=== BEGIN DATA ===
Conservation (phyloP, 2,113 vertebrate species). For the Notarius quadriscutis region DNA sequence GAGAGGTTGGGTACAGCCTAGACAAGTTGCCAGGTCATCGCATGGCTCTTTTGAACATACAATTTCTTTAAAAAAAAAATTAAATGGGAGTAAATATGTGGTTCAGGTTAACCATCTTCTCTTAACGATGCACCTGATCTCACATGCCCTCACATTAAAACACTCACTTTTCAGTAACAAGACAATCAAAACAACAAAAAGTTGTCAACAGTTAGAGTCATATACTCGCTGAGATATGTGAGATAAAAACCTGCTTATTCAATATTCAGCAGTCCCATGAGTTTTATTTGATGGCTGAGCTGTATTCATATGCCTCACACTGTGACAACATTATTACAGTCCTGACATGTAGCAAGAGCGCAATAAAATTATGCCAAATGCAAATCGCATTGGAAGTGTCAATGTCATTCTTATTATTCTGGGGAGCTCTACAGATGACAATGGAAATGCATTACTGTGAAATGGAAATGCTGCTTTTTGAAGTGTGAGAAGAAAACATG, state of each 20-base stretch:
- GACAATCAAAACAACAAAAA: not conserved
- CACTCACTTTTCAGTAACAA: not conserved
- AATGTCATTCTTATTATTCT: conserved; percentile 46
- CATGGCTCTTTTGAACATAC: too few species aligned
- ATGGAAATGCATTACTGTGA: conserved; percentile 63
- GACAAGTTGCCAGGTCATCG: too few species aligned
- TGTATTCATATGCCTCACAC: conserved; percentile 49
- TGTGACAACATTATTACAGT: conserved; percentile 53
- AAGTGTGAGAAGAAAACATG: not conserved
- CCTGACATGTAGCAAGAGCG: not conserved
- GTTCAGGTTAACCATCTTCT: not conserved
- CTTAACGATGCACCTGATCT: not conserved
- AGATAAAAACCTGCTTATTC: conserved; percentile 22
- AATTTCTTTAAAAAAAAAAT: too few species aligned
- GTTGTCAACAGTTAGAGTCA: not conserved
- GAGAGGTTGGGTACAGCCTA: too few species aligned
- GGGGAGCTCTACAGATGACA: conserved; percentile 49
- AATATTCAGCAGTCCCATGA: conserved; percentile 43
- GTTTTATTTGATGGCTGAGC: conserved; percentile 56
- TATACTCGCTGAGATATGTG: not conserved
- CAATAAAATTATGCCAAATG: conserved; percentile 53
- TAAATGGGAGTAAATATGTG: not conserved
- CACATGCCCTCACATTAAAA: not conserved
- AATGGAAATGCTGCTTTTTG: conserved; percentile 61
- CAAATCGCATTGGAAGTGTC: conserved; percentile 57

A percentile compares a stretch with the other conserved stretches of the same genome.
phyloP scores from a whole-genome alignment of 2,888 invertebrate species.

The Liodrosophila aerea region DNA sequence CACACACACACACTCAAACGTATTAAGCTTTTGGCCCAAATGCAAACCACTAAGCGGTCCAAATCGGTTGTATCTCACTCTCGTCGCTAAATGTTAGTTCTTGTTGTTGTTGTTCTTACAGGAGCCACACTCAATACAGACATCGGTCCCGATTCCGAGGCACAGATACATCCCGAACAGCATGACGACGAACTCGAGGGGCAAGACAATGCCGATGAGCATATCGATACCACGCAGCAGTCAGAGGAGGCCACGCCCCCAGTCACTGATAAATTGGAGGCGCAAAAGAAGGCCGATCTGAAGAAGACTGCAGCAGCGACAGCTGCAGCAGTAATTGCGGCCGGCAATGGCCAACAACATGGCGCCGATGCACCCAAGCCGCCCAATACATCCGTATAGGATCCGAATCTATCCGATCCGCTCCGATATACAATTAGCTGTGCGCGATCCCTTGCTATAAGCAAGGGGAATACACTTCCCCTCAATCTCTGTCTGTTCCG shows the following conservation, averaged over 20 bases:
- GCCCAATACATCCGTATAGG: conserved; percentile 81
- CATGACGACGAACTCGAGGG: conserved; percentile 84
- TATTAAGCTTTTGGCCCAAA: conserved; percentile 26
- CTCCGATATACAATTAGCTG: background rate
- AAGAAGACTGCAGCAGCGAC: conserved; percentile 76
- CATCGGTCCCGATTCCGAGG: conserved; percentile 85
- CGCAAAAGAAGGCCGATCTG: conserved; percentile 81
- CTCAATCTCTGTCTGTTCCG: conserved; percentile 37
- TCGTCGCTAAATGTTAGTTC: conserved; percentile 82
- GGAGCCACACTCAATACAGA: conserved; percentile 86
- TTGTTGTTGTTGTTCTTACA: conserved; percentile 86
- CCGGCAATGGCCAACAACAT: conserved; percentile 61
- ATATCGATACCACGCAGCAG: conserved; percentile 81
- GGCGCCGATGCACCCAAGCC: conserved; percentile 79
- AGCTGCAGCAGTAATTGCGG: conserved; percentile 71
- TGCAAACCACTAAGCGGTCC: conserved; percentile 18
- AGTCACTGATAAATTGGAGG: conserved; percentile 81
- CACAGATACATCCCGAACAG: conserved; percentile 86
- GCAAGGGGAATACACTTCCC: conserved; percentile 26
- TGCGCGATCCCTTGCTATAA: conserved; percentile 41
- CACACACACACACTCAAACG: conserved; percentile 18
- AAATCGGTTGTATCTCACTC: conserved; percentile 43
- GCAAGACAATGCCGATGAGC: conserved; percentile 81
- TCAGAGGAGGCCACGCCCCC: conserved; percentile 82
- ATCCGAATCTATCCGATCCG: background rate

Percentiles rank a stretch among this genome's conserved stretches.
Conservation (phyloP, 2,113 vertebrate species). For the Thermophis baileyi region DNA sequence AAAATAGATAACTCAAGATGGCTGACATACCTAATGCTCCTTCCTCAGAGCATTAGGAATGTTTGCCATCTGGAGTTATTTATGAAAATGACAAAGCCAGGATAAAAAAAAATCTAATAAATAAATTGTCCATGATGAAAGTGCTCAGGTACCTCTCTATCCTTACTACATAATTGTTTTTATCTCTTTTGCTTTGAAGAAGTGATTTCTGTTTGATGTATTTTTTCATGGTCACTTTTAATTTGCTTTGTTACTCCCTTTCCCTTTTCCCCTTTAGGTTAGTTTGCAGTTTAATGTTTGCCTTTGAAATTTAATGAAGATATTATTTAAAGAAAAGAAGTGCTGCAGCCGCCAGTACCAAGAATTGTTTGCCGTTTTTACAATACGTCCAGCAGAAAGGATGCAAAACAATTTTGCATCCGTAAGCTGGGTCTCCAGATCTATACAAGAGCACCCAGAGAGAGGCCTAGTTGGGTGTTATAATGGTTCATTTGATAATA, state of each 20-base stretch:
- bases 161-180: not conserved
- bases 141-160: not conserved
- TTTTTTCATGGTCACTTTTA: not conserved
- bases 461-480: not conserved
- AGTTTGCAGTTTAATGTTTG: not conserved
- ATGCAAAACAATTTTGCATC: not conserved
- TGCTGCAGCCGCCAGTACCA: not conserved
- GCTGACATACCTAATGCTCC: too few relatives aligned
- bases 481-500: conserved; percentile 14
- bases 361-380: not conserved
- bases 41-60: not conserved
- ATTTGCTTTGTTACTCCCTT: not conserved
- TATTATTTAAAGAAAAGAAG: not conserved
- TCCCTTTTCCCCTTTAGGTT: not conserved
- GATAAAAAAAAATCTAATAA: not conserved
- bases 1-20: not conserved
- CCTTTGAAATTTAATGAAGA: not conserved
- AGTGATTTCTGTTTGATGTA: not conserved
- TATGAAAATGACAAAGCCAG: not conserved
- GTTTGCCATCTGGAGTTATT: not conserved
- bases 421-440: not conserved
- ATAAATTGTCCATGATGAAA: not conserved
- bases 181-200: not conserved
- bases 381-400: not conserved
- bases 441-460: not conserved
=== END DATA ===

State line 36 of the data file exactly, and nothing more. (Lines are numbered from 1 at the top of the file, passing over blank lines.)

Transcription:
- CGCAAAAGAAGGCCGATCTG: conserved; percentile 81